The Manager Who Thought He Was an Owner

November 26, 2013 at 12:39 pm | Posted in Exodus, parables | 10 Comments
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In the Book of Exodus there are many ways to view the role of Pharaoh, but it seems that the Holy Spirit intends for the reader to see him as a vassal or a husbandmen given stewardship over a “vineyard” known as Egypt. Jesus taught a parable about how the Jewish religious leaders had rebelled against God and His messengers, and it is interesting to note some of the parallels to the Exodus account.

Then began he to speak to the people this parable; A certain man planted a vineyard, and let it forth to husbandmen, and went into a far country for a long time.

Luke 20:9

God had placed the Jewish people in Egypt to survive a famine. They prospered there at first, but eventually were placed into bondage and servitude by the Egyptians.

And at the season he sent a servant to the husbandmen, that they should give him of the fruit of the vineyard: but the husbandmen beat him, and sent him away empty.

Luke 20:10

This reminds us of God’s servants, Moses and Aaron, going to Pharaoh with God’s demand to let the people go, then being sent away “empty” again and again.

And again he sent another servant: and they beat him also, and entreated him shamefully, and sent him away empty. And again he sent a third: and they wounded him also, and cast him out. Then said the lord of the vineyard, What shall I do? I will send my beloved son: it may be they will reverence him when they see him. But when the husbandmen saw him, they reasoned among themselves, saying, This is the heir: come, let us kill him, that the inheritance may be ours. So they cast him out of the vineyard, and killed him. What therefore shall the lord of the vineyard do unto them? He shall come and destroy these husbandmen, and shall give the vineyard to others. And when they heard it, they said, God forbid.

Luke 20:11-16

Egypt belonged to the one true God, but Pharaoh neither acknowledged that fact, nor did a good job managing God’s property. It was time for him to give an account, and to learn a lesson about making God’s people serve a man who saw himself as a god.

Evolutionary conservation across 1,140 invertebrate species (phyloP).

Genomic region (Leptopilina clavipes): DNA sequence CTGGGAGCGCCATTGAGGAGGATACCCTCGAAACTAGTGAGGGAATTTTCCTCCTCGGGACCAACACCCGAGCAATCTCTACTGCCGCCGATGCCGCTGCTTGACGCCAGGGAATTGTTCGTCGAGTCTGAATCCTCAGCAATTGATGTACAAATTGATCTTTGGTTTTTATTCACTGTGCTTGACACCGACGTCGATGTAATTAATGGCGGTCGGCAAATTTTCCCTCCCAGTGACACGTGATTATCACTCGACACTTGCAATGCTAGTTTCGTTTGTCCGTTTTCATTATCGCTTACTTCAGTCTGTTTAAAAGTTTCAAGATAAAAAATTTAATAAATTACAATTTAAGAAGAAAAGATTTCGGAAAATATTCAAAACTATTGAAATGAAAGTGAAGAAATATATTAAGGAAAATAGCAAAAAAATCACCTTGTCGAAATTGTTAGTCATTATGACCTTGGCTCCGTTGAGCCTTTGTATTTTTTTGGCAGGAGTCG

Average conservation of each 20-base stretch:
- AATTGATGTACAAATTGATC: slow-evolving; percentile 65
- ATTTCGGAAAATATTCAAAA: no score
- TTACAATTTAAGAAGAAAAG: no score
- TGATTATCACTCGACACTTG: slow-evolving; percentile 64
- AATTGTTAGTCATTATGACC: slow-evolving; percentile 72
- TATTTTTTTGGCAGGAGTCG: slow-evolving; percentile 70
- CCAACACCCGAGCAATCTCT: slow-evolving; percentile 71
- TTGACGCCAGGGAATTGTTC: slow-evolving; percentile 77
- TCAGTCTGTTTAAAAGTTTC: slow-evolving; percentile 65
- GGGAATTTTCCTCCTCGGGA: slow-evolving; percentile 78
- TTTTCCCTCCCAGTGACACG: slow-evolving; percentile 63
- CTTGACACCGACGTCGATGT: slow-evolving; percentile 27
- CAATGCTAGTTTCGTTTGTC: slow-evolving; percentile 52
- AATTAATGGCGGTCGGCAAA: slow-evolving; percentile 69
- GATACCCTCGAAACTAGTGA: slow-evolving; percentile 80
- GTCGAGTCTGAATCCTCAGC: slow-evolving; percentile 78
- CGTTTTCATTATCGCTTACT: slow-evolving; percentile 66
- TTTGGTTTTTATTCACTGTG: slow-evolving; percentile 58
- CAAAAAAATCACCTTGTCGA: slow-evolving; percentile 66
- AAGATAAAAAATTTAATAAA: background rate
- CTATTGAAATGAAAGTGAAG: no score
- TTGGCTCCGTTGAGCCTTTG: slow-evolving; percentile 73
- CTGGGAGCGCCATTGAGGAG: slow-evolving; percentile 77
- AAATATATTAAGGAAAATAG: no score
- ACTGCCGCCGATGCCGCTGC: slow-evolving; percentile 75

And the Egyptians shall know that I am the LORD, when I stretch forth mine hand upon Egypt, and bring out the children of Israel from among them.

Exodus 7:5

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  1. […] these themes are present and relevant, although I stated last time that I believe that the theme of God punishing an unfaithful steward (Pharaoh) was the more […]

  2. […] “Would it be the easy way or the hard way?” The demand they they be allowed to “serve” was the same as a demand that they be allowed to […]

  3. […] But there are good reasons for keeping God’s laws and commandments always before our eyes, and we may imitate the principle if not the practice. We keep them “upon our hands” in the sense that we need to be open and obvious about our faith. We keep them “between our eyes” in the sense that we stay focused on God’s Word. We keep them “around our necks” in the sense that we remember them to keep us from swiveling our head at every worldly attraction that passes by. Christians aren’t free from service. We are free to serve in truth. The Israelites had served Pharaoh, and they were still serving. Only now, they were serving the right God. […]

  4. […] be reclaimed by its rightful Owner one day soon, and that He will deal accordingly with those who pretended that they owned it, and that He will demand an accounting from those He sent to be His […]

  5. […] through the leadership of Moses had delivered His people from the bondage of the Egyptians. They had crossed the Red Sea into the wilderness. The plan was that they would follow the guidance […]

  6. […] 8. This Is Not a Negotiation (Exodus 5, 7, 8, 10, 14) 9. Beware False Finger-Pointing (Exodus 5) 10. The Manager Who Thought He Was an Owner (Exodus 7:5; Luke 20:9-16) 11. Knowing that He Is the Lord (Exodus 7, 8, 14) 12. Smiting the Gods […]

  7. […] over them, I have a responsibility to control they way they behave, so that they glorify their true Owner, God. Discipline is not easy, but if I don’t do it, I’m being a hypocrite. I’m focusing on my […]

  8. […] their personalities are in a sense consumed corporately into the same goal: the fulfillment of the Owner’s plans and […]

  9. […] Managers must please the owner – even when it makes them unpopular. […]

  10. […] but it is to your advantage if you can obtain your freedom. Christ sets us free, but, because He bought us with a price, we still belong to Him. “Free slavery” is a paradox – and is found only in Christ, […]


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